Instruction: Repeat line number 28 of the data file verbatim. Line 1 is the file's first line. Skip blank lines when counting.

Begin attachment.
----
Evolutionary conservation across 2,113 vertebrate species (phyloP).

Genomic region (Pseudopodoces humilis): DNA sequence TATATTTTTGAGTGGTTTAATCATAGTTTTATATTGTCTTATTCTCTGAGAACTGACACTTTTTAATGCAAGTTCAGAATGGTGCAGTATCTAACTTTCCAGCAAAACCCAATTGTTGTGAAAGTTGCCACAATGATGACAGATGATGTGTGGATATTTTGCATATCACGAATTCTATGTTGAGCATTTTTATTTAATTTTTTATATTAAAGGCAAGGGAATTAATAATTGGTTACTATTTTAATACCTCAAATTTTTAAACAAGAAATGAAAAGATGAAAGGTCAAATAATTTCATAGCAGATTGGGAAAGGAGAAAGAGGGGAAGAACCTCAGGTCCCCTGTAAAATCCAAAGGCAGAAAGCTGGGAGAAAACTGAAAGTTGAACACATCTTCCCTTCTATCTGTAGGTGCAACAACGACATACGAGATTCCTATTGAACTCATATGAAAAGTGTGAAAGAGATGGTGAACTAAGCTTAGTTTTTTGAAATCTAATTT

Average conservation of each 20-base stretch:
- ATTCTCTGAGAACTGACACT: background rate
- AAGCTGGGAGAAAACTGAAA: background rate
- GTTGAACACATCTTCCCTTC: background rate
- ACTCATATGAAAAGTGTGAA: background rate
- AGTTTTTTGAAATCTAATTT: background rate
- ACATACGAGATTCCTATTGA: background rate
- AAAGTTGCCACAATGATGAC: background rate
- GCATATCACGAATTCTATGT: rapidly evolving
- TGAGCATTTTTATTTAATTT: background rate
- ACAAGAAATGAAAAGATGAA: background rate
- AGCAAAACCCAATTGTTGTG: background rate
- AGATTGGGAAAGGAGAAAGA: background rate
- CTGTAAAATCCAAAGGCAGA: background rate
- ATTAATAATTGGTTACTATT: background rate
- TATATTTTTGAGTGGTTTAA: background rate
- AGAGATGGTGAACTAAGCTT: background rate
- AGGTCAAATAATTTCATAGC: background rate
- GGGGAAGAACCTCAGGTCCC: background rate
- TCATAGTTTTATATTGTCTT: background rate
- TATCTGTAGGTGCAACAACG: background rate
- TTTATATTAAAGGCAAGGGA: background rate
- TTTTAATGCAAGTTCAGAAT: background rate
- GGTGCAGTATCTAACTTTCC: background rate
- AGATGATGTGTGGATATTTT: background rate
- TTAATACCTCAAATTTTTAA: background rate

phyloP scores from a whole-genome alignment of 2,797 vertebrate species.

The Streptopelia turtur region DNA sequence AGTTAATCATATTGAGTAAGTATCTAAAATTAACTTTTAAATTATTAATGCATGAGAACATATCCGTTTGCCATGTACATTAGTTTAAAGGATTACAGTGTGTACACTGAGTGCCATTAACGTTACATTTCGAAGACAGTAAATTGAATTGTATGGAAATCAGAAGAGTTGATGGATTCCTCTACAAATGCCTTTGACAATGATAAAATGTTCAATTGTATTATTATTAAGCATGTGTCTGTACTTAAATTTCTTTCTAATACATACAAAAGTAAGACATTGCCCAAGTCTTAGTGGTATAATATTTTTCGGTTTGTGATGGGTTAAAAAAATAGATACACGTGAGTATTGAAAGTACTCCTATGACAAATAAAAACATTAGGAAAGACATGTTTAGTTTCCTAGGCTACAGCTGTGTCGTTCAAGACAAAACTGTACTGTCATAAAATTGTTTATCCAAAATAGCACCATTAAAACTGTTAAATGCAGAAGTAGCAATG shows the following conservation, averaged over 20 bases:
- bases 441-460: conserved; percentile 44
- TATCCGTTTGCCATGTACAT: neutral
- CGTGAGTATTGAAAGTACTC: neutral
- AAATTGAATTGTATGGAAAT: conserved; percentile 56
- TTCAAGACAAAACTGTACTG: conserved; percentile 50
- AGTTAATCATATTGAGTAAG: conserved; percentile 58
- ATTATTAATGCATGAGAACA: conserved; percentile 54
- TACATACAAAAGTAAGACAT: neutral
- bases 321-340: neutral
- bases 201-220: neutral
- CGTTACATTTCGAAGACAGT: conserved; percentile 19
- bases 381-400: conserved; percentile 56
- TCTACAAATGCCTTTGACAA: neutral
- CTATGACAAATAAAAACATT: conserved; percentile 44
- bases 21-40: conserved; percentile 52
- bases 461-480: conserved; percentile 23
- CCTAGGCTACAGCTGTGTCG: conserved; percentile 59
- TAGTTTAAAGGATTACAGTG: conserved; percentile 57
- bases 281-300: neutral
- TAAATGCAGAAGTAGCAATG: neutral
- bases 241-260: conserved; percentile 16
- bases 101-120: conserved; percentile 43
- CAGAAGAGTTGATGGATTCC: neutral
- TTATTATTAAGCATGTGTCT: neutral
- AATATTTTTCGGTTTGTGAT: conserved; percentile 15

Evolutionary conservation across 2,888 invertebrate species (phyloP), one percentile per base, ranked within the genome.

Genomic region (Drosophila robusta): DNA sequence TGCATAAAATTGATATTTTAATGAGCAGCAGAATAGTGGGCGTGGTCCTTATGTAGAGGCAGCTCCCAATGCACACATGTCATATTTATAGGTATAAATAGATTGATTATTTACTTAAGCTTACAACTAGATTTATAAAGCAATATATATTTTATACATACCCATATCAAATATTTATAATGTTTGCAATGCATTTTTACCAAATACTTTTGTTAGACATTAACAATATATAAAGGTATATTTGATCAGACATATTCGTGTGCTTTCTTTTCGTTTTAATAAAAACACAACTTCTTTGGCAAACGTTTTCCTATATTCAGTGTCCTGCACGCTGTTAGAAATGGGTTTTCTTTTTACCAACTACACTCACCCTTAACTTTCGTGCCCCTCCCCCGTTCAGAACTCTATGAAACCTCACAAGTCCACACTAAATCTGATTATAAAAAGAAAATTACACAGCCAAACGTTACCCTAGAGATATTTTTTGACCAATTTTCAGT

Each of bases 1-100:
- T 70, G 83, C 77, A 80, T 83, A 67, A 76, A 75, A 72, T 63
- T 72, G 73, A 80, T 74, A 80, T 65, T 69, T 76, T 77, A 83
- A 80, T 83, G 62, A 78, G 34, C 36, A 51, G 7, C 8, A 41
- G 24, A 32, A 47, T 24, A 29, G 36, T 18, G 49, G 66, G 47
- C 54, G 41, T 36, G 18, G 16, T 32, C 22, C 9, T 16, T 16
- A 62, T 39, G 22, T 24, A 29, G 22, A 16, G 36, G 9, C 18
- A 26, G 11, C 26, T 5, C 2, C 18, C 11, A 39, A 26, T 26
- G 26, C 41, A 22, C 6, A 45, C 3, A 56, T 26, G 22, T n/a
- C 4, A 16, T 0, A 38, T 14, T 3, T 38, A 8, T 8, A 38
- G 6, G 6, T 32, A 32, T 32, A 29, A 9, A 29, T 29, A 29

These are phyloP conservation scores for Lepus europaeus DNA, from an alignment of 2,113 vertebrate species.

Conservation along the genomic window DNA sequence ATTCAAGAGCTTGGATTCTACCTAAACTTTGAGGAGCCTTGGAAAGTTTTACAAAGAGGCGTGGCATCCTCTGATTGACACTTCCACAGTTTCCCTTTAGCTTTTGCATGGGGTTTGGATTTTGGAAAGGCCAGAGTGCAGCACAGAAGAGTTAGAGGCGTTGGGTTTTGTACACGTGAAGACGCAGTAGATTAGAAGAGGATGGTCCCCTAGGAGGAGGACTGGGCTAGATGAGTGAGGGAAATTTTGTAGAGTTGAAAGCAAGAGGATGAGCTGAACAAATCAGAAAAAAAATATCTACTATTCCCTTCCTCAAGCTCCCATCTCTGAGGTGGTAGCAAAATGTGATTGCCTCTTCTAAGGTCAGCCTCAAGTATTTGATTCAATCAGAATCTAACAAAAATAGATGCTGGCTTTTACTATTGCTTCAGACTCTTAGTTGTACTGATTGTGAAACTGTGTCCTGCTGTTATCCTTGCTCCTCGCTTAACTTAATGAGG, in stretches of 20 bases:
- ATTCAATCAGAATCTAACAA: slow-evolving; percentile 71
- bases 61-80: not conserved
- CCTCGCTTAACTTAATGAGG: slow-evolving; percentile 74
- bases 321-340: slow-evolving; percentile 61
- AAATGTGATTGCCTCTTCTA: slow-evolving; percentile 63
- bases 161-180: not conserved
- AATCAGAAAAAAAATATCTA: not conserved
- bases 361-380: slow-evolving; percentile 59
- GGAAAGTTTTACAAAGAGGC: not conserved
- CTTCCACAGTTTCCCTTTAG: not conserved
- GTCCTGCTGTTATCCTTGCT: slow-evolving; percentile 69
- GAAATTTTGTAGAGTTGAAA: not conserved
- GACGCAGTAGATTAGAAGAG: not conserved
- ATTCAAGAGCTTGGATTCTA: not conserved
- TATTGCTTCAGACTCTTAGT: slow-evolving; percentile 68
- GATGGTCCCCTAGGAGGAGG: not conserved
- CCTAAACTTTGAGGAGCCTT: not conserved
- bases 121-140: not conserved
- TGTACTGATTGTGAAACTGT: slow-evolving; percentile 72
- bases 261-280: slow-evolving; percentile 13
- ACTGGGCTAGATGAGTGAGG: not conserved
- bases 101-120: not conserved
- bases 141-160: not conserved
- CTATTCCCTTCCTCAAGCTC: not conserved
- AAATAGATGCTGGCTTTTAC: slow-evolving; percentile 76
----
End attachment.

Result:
- TTAATACCTCAAATTTTTAA: background rate